May more Christians take such a stand.
8. The Rise of Skywalker has a dynamic focus on the utter importance of parental influence.
For the good or the bad, children and parents will watch the Skywalker saga rise and fall on family influences.
In The Last Jedi we witness Ben Solo being run off by his uncle’s poor choices, and in The Rise of Skywalker two pivotal moments are accomplished by the sacrificial influence of the character’s parents.
This is a lesson for moms and dads.
No matter how bleak your situation may look, God is more powerful than the Force, He is more faithful than your children’s disobedience, and if Darth Vader can be turned from the Dark Side, your children can come to God!
Trust the Lord, but make sure you do your part. Lovingly confront your children, even if it means you may get a lightsaber in the stomach. Don’t stop praying for them. Don’t stop sacrificing for them.
9. Another deeply biblical theme in Episode IX is that the most noble thing you can do is give your life for another.
Beyond all the Resistance fighters who went to war knowing they may likely die, I can think of four key characters who decidedly chose death (or at least the loss of one’s one life force) in order to save another’s life.
Early in the movie, Rey illustrates this willingness by healing a gigantic and dangerous sand snake by giving it some of her own life force.
This theme is first displayed with a sacrifice made on the behalf of a vile monster and comes to fruition by the complete sacrifice of one’s life for a former enemy. How more significant could a Gospel illustration be?
Jesus Christ came to this world, healed the physical and spiritual maladies of His basest creation, and then gave the ultimate sacrifice to purchase the eternal life of all who believe in Him!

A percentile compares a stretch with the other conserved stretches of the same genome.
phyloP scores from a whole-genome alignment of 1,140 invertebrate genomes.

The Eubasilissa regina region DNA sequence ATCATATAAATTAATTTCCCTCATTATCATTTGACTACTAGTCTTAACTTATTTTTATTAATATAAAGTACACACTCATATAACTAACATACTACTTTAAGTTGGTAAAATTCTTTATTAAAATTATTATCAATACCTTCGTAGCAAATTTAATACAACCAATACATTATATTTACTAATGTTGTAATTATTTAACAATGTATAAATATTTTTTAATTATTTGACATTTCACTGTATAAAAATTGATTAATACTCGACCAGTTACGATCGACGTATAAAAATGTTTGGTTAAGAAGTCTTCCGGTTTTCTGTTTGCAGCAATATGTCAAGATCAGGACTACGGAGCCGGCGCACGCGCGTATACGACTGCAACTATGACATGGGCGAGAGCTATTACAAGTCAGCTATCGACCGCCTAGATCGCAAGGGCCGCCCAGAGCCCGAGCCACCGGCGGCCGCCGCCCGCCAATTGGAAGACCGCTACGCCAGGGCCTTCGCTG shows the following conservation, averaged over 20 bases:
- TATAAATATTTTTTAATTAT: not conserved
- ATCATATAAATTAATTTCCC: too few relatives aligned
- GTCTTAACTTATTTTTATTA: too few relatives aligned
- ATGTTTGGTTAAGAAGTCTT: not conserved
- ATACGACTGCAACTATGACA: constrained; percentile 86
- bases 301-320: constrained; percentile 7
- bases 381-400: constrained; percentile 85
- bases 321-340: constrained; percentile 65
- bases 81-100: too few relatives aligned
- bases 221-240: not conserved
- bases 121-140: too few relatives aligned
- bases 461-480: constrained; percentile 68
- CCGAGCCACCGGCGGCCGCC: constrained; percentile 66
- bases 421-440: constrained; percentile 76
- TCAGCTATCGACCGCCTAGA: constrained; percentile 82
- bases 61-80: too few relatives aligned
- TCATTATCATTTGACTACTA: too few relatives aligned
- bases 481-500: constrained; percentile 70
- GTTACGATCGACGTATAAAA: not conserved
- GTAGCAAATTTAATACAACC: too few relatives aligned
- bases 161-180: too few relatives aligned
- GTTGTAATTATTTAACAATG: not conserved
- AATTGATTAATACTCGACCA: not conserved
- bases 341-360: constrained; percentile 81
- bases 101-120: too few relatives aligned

Don’t miss the opportunity to have this conversation with your kids.
10. And lastly, even in a movie with relatively little objectionable content and quite a few biblical themes, the world wants to influence our families in destructive ways.
The Force is not God.
Everyone in the movie is doing what’s right in his own eyes . . . and — according to Disney — that’s okay as long as you’re following your heart in a culturally-acceptable way.
In the final celebratory scene, your family is going to be subjected to a girl-on-girl kiss. It will come swiftly without any fanfare and won’t include any pivotal characters, but it will still be there. And it will be there because the world wants to normalize sin.
They cannot be trusted to create a work of art that solely pleases and glorifies God. Their best effort will present a mere shadow of biblical reality with an overall framework of self-worship.
This is why we parents have to redeem such opportunities by deliberately drawing our children’s minds to the Truth inherent in any logical form of entertainment. And this is also why we have to warn our kids that it doesn’t matter how “innocent” or “pure” or “noble” or “kid friendly” the work of art may be . . . there are going to be sinful philosophies that must be understood and refuted.
May The Rise of Skywalker be yet one more brick you help cement in your children’s spiritual maturity.